Shopping for a new Ford Explorer Sport Trac?
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In order to arrange the attached Full Review covering the 2010 Ford Explorer Sport Trac, the editors of TheCarConnection.com read a wide range of reviews and bring you highlights. But here, in this Bottom Line, the editors sum up all the attributes of the Sport Trac, with firsthand driving impressions, to give you the best advice on how it matches up against other trucks.
At first sight, the new 2010 Ford Explorer Sport Trac can be a bit of a mystery. Is it an SUV with a pickup bed or a pickup with an especially large cab?
Technically, it is an SUV (Ford lists it as such on its Web site), but it does deliver the best of both worlds. Although based on the Explorer—and with no real styling surprises inside or out—it's actually 17 inches longer; the passenger compartment is nearly identical to that of the Explorer, but the rear cargo area of the Explorer is replaced with a 4.5-foot cargo bed made from a dent-proof and rust-proof plastic compound. The interior has a similar look and feel to the Ford Explorer, which isn’t a bad thing.
Overall, the Sport Trac changes very little for 2010, save for some minor modifications. The standard drivetrain for the 2010 Ford Explorer Sport Trac is a 210-horsepower, 4.0-liter V-6 mated to a five-speed automatic, but there's an optional 292 -horsepower, 4.6-liter V-8 matched with a six-speed automatic transmission available. There's a choice of the standard rear-wheel drive or Ford's ControlTrac four-wheel drive if you want extra traction. Unlike an AWD system, ControlTrac is a true 4WD system, with a two-speed transfer case that features a low range just in case the Sport Trac heads off-road. The design is inherently useful for hauling, and with the optional V-8, the Explorer Sport Trac can tow more than 7,160 pounds.
Considering that the 2010 Ford Explorer Sport Trac is a mid-size SUV/pickup with truck roots, it drives pretty much as you might expect from such a vehicle. You won't find ride quality particularly pleasant, and the SportTrac doesn't handle especially well on curvy roads, squealing the tires around moderately sharp corners, especially on rough surfaces. But it should be fine for most everyday needs. Between the standard V-6 and optional V-8, we would almost unconditionally recommend the V-8; although the V-6 has enough power for a light load, it can get noisy and coarse when loaded, and surprisingly the V-8 rear-wheel-drive Explorer Sport Trac is more fuel-efficient.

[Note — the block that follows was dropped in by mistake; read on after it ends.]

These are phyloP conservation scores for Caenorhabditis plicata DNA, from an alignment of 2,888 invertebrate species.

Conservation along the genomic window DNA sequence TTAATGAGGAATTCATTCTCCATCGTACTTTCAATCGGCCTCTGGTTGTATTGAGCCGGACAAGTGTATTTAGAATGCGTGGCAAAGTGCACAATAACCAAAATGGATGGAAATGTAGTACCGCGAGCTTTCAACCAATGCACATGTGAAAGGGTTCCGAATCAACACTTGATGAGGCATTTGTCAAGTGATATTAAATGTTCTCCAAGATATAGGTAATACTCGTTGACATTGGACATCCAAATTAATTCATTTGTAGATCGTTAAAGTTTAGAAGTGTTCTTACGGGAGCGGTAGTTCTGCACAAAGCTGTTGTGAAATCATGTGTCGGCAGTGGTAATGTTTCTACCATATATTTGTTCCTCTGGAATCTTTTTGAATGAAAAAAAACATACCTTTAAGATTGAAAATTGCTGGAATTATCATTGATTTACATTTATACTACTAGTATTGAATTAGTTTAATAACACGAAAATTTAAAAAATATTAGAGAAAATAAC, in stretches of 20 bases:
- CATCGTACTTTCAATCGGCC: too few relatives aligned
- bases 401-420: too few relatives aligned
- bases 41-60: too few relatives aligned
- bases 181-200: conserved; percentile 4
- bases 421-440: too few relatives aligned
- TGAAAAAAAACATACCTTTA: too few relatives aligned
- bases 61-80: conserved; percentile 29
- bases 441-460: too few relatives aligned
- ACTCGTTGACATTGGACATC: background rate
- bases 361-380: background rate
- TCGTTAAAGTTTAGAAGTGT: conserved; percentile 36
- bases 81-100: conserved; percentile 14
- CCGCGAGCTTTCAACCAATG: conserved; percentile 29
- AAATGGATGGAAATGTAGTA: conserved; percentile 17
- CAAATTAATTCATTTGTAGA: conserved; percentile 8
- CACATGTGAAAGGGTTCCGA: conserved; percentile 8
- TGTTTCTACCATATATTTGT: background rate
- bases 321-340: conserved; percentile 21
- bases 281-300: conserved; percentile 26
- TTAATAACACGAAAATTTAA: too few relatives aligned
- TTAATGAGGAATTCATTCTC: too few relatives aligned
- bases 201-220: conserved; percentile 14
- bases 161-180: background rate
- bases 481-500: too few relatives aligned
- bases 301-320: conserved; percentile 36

The cabin of the 2010 Explorer Sport Trac is spacious and quite comfortable; five will fit, if three are willing to be elbow-to-elbow in back. The quality of the interior, including materials and fit/finish, is acceptable but not up to the level of some of Ford's newer products that are focused at passengers, like the Edge and Flex crossovers.
The Sport Trac has performed quite well in government crash tests, indicating that it's a safe vehicle to be in if you're in a collision. Keep in mind, however, that the federal government has given the rear-wheel-drive version of the Sport Trac only three stars in its rollover rating, which means it's more likely to roll if tripped in an accident. Aiding security is Trailer Sway Control, which helps warn the driver of instability when towing and keep the trailer in line.
The Explorer Sport Trac comes very well equipped compared to compact pickup trucks. Standard features, even on the base XLT, include full power accessories, cruise control, air conditioning, and Sirius Satellite Radio. The Limited loads the Sport Trac with such things as fancier wheels, heated leather seats, an upgraded center console, and Ford's SYNC entertainment/navigation system. Adrenalin models add a more aggressive appearance to the Limited's equipment, including 20-inch polished aluminum wheels, dual exhaust tips, black fascias, and monotone perforated leather seats. A moonroof, a premium sound system with subwoofer and six-disc changer, and a next-generation voice-activated navigation system from Sirius Travel Link are among the most desirable options.
- Tough, rust-proof bed
- Almost full-size towing ability
- SYNC interface
- Outdated interior
- V-6 gets worse mileage than V-8
- Engine noise (V-6)